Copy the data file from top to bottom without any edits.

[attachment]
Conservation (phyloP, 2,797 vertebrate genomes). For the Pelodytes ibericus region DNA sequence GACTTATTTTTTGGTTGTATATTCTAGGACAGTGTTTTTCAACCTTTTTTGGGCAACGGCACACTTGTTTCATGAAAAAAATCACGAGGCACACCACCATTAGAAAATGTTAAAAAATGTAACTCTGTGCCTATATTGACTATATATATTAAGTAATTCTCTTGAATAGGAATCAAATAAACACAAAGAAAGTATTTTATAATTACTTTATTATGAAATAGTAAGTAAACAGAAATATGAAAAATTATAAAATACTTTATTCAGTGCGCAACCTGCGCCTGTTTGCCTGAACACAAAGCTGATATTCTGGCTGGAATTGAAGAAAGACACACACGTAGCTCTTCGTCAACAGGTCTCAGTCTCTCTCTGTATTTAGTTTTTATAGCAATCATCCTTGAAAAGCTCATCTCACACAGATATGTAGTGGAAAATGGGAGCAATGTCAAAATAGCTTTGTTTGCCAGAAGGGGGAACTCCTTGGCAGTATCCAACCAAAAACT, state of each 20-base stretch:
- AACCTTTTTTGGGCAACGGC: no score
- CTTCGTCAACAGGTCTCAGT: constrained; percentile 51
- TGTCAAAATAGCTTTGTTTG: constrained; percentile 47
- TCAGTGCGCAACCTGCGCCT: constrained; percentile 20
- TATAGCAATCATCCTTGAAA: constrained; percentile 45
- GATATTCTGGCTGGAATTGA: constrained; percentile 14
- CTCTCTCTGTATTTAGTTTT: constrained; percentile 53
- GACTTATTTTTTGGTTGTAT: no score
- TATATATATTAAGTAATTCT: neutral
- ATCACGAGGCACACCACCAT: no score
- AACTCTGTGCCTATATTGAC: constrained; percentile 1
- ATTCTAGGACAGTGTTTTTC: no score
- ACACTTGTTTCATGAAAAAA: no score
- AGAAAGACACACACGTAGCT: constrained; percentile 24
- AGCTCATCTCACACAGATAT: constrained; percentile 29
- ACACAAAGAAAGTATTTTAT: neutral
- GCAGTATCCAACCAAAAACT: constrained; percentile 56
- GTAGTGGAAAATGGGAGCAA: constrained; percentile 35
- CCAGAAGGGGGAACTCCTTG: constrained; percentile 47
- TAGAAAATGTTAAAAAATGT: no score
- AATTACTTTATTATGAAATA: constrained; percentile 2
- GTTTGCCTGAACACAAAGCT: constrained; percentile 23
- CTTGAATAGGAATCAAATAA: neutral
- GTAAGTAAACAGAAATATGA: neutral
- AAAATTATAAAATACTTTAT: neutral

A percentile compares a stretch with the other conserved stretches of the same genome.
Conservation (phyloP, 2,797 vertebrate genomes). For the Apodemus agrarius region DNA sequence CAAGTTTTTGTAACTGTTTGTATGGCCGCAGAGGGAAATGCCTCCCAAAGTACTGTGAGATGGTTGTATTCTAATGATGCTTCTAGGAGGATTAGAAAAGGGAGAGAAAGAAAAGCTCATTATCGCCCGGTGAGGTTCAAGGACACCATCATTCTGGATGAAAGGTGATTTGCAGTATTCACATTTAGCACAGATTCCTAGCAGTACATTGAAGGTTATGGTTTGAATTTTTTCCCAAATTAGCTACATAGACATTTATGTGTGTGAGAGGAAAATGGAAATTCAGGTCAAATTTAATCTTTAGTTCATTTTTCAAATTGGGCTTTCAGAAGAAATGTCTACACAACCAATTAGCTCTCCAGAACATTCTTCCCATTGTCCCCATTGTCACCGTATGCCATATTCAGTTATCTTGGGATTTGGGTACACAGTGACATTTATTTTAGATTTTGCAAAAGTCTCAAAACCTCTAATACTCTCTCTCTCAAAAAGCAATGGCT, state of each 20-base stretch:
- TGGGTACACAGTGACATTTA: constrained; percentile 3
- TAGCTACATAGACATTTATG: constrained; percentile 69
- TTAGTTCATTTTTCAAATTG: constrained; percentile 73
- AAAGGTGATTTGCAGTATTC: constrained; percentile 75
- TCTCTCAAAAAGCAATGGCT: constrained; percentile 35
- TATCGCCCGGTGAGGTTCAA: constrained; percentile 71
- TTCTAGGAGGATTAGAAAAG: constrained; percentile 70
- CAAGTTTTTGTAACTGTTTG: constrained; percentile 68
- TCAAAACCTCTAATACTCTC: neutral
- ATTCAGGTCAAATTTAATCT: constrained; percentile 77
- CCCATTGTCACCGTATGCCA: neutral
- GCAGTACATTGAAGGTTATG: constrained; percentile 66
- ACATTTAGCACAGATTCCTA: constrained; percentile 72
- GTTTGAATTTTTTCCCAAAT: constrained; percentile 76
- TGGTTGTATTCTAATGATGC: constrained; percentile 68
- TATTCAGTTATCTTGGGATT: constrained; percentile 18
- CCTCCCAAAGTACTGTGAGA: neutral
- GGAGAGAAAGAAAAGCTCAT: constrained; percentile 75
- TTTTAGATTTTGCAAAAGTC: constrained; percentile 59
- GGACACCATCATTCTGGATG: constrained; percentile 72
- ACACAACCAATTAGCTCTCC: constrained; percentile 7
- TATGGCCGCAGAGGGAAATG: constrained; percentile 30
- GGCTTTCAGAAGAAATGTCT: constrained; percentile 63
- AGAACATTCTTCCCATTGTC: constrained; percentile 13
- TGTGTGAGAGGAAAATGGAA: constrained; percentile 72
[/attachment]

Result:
Conservation (phyloP, 2,797 vertebrate genomes). For the Pelodytes ibericus region DNA sequence GACTTATTTTTTGGTTGTATATTCTAGGACAGTGTTTTTCAACCTTTTTTGGGCAACGGCACACTTGTTTCATGAAAAAAATCACGAGGCACACCACCATTAGAAAATGTTAAAAAATGTAACTCTGTGCCTATATTGACTATATATATTAAGTAATTCTCTTGAATAGGAATCAAATAAACACAAAGAAAGTATTTTATAATTACTTTATTATGAAATAGTAAGTAAACAGAAATATGAAAAATTATAAAATACTTTATTCAGTGCGCAACCTGCGCCTGTTTGCCTGAACACAAAGCTGATATTCTGGCTGGAATTGAAGAAAGACACACACGTAGCTCTTCGTCAACAGGTCTCAGTCTCTCTCTGTATTTAGTTTTTATAGCAATCATCCTTGAAAAGCTCATCTCACACAGATATGTAGTGGAAAATGGGAGCAATGTCAAAATAGCTTTGTTTGCCAGAAGGGGGAACTCCTTGGCAGTATCCAACCAAAAACT, state of each 20-base stretch:
- AACCTTTTTTGGGCAACGGC: no score
- CTTCGTCAACAGGTCTCAGT: constrained; percentile 51
- TGTCAAAATAGCTTTGTTTG: constrained; percentile 47
- TCAGTGCGCAACCTGCGCCT: constrained; percentile 20
- TATAGCAATCATCCTTGAAA: constrained; percentile 45
- GATATTCTGGCTGGAATTGA: constrained; percentile 14
- CTCTCTCTGTATTTAGTTTT: constrained; percentile 53
- GACTTATTTTTTGGTTGTAT: no score
- TATATATATTAAGTAATTCT: neutral
- ATCACGAGGCACACCACCAT: no score
- AACTCTGTGCCTATATTGAC: constrained; percentile 1
- ATTCTAGGACAGTGTTTTTC: no score
- ACACTTGTTTCATGAAAAAA: no score
- AGAAAGACACACACGTAGCT: constrained; percentile 24
- AGCTCATCTCACACAGATAT: constrained; percentile 29
- ACACAAAGAAAGTATTTTAT: neutral
- GCAGTATCCAACCAAAAACT: constrained; percentile 56
- GTAGTGGAAAATGGGAGCAA: constrained; percentile 35
- CCAGAAGGGGGAACTCCTTG: constrained; percentile 47
- TAGAAAATGTTAAAAAATGT: no score
- AATTACTTTATTATGAAATA: constrained; percentile 2
- GTTTGCCTGAACACAAAGCT: constrained; percentile 23
- CTTGAATAGGAATCAAATAA: neutral
- GTAAGTAAACAGAAATATGA: neutral
- AAAATTATAAAATACTTTAT: neutral

A percentile compares a stretch with the other conserved stretches of the same genome.
Conservation (phyloP, 2,797 vertebrate genomes). For the Apodemus agrarius region DNA sequence CAAGTTTTTGTAACTGTTTGTATGGCCGCAGAGGGAAATGCCTCCCAAAGTACTGTGAGATGGTTGTATTCTAATGATGCTTCTAGGAGGATTAGAAAAGGGAGAGAAAGAAAAGCTCATTATCGCCCGGTGAGGTTCAAGGACACCATCATTCTGGATGAAAGGTGATTTGCAGTATTCACATTTAGCACAGATTCCTAGCAGTACATTGAAGGTTATGGTTTGAATTTTTTCCCAAATTAGCTACATAGACATTTATGTGTGTGAGAGGAAAATGGAAATTCAGGTCAAATTTAATCTTTAGTTCATTTTTCAAATTGGGCTTTCAGAAGAAATGTCTACACAACCAATTAGCTCTCCAGAACATTCTTCCCATTGTCCCCATTGTCACCGTATGCCATATTCAGTTATCTTGGGATTTGGGTACACAGTGACATTTATTTTAGATTTTGCAAAAGTCTCAAAACCTCTAATACTCTCTCTCTCAAAAAGCAATGGCT, state of each 20-base stretch:
- TGGGTACACAGTGACATTTA: constrained; percentile 3
- TAGCTACATAGACATTTATG: constrained; percentile 69
- TTAGTTCATTTTTCAAATTG: constrained; percentile 73
- AAAGGTGATTTGCAGTATTC: constrained; percentile 75
- TCTCTCAAAAAGCAATGGCT: constrained; percentile 35
- TATCGCCCGGTGAGGTTCAA: constrained; percentile 71
- TTCTAGGAGGATTAGAAAAG: constrained; percentile 70
- CAAGTTTTTGTAACTGTTTG: constrained; percentile 68
- TCAAAACCTCTAATACTCTC: neutral
- ATTCAGGTCAAATTTAATCT: constrained; percentile 77
- CCCATTGTCACCGTATGCCA: neutral
- GCAGTACATTGAAGGTTATG: constrained; percentile 66
- ACATTTAGCACAGATTCCTA: constrained; percentile 72
- GTTTGAATTTTTTCCCAAAT: constrained; percentile 76
- TGGTTGTATTCTAATGATGC: constrained; percentile 68
- TATTCAGTTATCTTGGGATT: constrained; percentile 18
- CCTCCCAAAGTACTGTGAGA: neutral
- GGAGAGAAAGAAAAGCTCAT: constrained; percentile 75
- TTTTAGATTTTGCAAAAGTC: constrained; percentile 59
- GGACACCATCATTCTGGATG: constrained; percentile 72
- ACACAACCAATTAGCTCTCC: constrained; percentile 7
- TATGGCCGCAGAGGGAAATG: constrained; percentile 30
- GGCTTTCAGAAGAAATGTCT: constrained; percentile 63
- AGAACATTCTTCCCATTGTC: constrained; percentile 13
- TGTGTGAGAGGAAAATGGAA: constrained; percentile 72